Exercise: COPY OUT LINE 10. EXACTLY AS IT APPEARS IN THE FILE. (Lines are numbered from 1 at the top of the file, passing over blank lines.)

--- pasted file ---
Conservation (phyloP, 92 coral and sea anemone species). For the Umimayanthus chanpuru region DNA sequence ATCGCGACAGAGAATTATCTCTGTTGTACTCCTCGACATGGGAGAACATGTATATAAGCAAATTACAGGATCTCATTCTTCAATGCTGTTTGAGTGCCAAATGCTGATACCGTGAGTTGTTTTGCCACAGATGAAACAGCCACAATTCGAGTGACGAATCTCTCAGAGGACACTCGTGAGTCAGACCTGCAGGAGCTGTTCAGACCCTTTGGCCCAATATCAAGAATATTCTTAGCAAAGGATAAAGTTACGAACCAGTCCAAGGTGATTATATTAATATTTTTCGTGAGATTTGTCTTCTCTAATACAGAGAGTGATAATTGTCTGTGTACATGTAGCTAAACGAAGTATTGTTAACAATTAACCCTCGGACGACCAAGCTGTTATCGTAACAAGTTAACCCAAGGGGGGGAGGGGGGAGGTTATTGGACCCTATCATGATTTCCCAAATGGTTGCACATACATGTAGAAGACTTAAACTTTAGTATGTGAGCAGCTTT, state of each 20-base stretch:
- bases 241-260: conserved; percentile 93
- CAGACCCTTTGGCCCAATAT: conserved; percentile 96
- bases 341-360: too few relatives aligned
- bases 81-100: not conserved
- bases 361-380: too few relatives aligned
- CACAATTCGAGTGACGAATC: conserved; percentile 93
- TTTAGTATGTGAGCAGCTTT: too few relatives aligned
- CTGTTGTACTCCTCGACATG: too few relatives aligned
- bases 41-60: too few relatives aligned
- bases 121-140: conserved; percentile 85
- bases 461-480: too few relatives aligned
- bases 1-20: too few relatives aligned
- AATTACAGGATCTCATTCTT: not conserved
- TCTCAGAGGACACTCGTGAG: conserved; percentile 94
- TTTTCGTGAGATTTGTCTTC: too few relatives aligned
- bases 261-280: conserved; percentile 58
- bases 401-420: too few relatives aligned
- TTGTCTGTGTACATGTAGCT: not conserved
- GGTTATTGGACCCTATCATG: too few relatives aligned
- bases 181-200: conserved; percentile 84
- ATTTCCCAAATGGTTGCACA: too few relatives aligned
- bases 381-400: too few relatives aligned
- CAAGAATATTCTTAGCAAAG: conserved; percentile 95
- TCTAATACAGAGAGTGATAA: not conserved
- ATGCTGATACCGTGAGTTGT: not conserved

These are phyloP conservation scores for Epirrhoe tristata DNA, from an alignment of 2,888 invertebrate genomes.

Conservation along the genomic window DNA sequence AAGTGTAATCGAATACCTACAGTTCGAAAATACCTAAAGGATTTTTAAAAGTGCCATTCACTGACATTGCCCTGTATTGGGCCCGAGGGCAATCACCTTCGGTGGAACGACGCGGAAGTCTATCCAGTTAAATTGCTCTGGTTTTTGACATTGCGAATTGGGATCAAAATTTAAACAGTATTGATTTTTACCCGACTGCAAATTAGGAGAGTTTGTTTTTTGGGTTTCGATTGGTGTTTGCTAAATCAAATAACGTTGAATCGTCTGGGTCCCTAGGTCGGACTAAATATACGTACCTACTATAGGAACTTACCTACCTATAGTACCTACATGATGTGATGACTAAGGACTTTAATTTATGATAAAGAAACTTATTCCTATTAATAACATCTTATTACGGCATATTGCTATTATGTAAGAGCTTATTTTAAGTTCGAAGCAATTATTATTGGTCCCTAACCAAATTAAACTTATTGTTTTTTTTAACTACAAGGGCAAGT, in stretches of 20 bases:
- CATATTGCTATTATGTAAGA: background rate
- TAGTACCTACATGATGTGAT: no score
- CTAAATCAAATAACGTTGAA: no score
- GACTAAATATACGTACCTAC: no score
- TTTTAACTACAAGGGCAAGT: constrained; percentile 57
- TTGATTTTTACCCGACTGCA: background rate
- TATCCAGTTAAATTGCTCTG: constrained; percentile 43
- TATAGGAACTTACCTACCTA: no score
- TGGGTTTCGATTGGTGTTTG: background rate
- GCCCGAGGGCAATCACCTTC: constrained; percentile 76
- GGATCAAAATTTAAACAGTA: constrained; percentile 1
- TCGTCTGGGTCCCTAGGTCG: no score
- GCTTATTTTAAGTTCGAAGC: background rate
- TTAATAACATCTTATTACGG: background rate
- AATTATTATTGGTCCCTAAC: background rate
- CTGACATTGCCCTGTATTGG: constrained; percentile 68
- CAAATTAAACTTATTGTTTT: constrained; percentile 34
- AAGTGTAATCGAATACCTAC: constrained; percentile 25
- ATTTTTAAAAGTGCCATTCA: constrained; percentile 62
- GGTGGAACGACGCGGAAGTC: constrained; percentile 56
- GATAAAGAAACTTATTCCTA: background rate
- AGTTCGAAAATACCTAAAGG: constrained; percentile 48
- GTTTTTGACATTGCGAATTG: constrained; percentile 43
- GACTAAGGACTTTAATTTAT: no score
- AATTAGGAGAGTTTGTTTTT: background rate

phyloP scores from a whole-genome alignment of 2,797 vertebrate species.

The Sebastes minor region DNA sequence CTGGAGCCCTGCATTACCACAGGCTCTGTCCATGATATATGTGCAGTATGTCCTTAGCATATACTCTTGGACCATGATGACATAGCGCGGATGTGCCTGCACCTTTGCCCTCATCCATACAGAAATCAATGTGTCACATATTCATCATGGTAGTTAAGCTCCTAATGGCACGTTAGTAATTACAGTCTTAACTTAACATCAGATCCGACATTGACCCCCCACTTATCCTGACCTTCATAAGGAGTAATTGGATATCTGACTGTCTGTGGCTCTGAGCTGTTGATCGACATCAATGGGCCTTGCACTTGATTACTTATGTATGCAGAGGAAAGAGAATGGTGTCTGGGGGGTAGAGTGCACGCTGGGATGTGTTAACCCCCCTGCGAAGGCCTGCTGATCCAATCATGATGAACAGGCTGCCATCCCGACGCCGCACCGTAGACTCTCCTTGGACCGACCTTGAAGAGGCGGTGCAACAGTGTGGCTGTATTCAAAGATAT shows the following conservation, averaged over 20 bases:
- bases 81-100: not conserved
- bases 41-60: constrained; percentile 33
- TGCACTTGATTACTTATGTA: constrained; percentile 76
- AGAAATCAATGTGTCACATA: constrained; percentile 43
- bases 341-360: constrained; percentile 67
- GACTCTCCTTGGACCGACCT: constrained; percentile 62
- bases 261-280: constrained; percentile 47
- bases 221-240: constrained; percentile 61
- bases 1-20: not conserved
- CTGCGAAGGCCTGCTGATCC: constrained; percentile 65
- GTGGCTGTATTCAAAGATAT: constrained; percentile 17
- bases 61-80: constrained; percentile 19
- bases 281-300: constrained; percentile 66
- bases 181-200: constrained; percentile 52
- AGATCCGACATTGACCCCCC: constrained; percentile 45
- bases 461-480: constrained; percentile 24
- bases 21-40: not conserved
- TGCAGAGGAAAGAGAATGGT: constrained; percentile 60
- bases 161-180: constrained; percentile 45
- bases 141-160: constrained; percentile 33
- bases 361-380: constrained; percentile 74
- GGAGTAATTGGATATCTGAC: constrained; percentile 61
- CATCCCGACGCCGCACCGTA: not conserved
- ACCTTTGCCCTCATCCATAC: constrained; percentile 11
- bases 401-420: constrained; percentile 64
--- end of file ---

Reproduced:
- bases 41-60: too few relatives aligned